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10 Of The Most Expensive Dollhouses In History

Most Expensive
10 Of The Most Expensive Dollhouses In History

via:tea-connect.blogspot.com

When we think of a dollhouse, we immediately associate it with a toy or pastime for children. Now-a-days, there are all sorts of affordable dollhouses sold in stores. From life-size plastic playhouses, to very small and miniature Barbie-Doll houses.

But what do you know about some of the most extravagant and expensive dollhouses built years ago? Dating back to the 1500s, dollhouses were representations of royal courts, palaces and manors of Europe, eloquently displayed in cabinet cases. So lavishly decorated with valuable materials such as porcelain, silver and ivory, “cabinet houses” showed idealized interiors of the rich. Women of wealth created them as a display of fashion trends and interior decor. They were representative pieces- replicas of real life rooms of wealthy families. Definitely not a toy.

Dollhouses were originally intended for adults and only children of privilege, serving as an educational and social role. Children could observe what their obligations were in the home. To own a dollhouse gave one status and prestige. Only royalty and rich aristocracies could afford to own such beautiful pieces of art. Read on to enjoy this list of 10 of the most expensive dollhouses in history.

10. Sara Rothe Dollhouse – $12,000

via:www.pinterest.com

via:www.pinterest.com

This Dutch dollhouse, now displayed in the Netherlands, was owned by Sara Rothe- 18th century art collector and wife to a wealthy merchant. Its cabinet doors are doubled- the first pair are of the cabinet and the second pair are decorated to represent the windows of the house. The dining room is stocked with knives, forks and plates, all in pure silver. The library is stacked with miniature-sized books, and on the walls of the house, hang actual miniature paintings done by real artists. This twelve-room dollhouse is on display at the Netherlands Frans Hals Museum in Harleem.

9. Petronella Oortman’s Dollhouse – $18,000

via:www.wga.hu

via:www.wga.hu

In 1686, this dollhouse was gifted to Petronella Oortman, wife of wealthy merchant trader, Johaness Brandt. She had every item fit to scale and commissioned cabinetmakers, glassblowers, silversmiths, basket-weavers and artists to furnish her doll house to replicate her own. There are two beautiful ceiling paintings: one in the nursery room- by Dutch landscaper and painter, Nicolaes Piemont, and one in a marble-floored hallway, portraying Aurora, The Goddess of Dawn. Also in the nursery is a gold-framed mirror, wicker baby chair, beautiful curtains and silk screens. There are another two gorgeous paintings on the chimney-piece, by Willem Van Royen.

In the kitchen, there are the most magnificent tableware and utensils. Oortman’s specially ordered dishes from China sit in a dresser against the wall. And last, but not least, within the kitchen floor is a ‘Hidden Cellar’, seen only when the drawer is removed. The amount of precision that went into the creation of the house and its unique artworks are what bring it such high value.

8. The 16th Century Dollhouse – $70,000

mulvanyRogers

via:www.youtube.com

Husband and wife, Kevin Mulvany and Susie Rogers, are trained historians from Holt, Wiltshire, and specialized architectural miniaturists. With over 25 years experience, they are known for re-creating historically significant and detailed European castles and mansions. They have traveled miles in order to visit the places they rebuild. This six-room dollhouse has been commissioned by a private Californian collector at a value of $70,000, in 2009.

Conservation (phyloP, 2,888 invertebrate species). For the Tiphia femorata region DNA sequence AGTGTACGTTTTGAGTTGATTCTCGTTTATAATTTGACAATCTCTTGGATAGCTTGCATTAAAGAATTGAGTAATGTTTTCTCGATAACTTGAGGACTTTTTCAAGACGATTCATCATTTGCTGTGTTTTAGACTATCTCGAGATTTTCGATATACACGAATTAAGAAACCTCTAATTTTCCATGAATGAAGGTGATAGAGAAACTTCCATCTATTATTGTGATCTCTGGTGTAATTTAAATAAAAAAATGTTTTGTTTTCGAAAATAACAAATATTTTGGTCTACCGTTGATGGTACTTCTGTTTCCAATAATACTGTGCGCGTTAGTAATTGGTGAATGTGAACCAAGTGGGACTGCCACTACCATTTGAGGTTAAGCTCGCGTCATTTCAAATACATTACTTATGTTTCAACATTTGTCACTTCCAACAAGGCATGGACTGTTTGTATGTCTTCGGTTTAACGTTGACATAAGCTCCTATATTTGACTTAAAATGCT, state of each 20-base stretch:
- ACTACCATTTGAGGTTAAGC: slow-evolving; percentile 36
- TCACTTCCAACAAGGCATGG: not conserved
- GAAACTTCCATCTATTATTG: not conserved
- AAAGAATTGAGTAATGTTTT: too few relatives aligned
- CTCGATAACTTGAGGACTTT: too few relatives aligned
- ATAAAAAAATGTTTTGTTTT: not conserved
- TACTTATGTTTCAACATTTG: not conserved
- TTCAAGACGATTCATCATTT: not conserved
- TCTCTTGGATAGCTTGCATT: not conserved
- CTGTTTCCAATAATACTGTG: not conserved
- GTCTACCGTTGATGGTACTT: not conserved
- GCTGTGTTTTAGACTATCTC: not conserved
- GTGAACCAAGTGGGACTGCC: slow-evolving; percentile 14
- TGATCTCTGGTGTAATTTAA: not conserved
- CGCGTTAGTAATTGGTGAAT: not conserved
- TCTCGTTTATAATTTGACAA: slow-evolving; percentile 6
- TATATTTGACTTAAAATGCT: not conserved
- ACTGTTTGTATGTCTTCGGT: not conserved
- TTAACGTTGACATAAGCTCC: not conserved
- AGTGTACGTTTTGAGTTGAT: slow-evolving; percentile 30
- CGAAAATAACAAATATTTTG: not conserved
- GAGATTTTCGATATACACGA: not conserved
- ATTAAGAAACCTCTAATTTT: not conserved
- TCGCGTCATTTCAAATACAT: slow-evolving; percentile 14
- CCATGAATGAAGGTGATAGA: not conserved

It took over 10,000 hours to create the home and all its detailed furnishings. These include real crystal chandeliers- £1000 each (one per room), furniture made from luxury wood, miniature hand-painted Sevres porcelain dinnerware, as well as two copies of porcelain Sevres vases. Sevres is a town know for its famous porcelain factory, located in France. There are real 16th century cutlery in sterling silver, twenty-two carat, gold-plated decorative leaves along the moldings and skirting of the walls. A miniature antique statue (an exact marble copy) of Italian sculptor, Antonio Canova’s Three Grace Statue. Above it- a handcrafted brass and glass lantern, worth 400£, coming from France. There are several original miniature oil paintings- each amounting to the price of a life-size original.

The rooms are based upon various locations from the 16th century Versailles Palace, the Chateau de Bagatelle and the Palace of Fontainebleau. These are all connected to Marie Antoinette, the infamous female monarch executed during the French revolution in 1793.

7. Japanese Dollhouse – $80,000

via:www.themagicaldollhouseblog.com

via:www.themagicaldollhouseblog.com

Daughter of American industrialist and copper tycoon William A. Clark, heiress Huguette Clark spent $80,000 on this Japanese-style Dollhouse, in the early 1900s. For this dollhouse, Huguette needed to gain permission from the Japanese government to use a special cedar reserved for the construction of imperial buildings. A book on Huguette’s life by Bill Dedman and Paul Newell, reveal that she commissioned Japanese miniatures of houses, temples and tea shops. She was very demanding and expected much skill from her dollhouse craft-workers. If something was a tad off scale, she would send it back until she was satisfied. However, she was very generous and would pay them unreasonably high!

6. English Gothic House – $82,000

via:www.freerepublic.com

via:www.freerepublic.com

69 year old Peter Riches from Sussex, England, started this dollhouse in 1994. After fifteen years, this miniature Victorian-style mansion is complete. Riches owns a construction company and after a hard day’s work on real size homes, he would get into the knits and grits with this ever-so-detailed mini-home. He confesses to never expecting it to take so many years to complete. Yes, his family did think he was a bit obsessed, but like any other artist, Riches found it very therapeutic.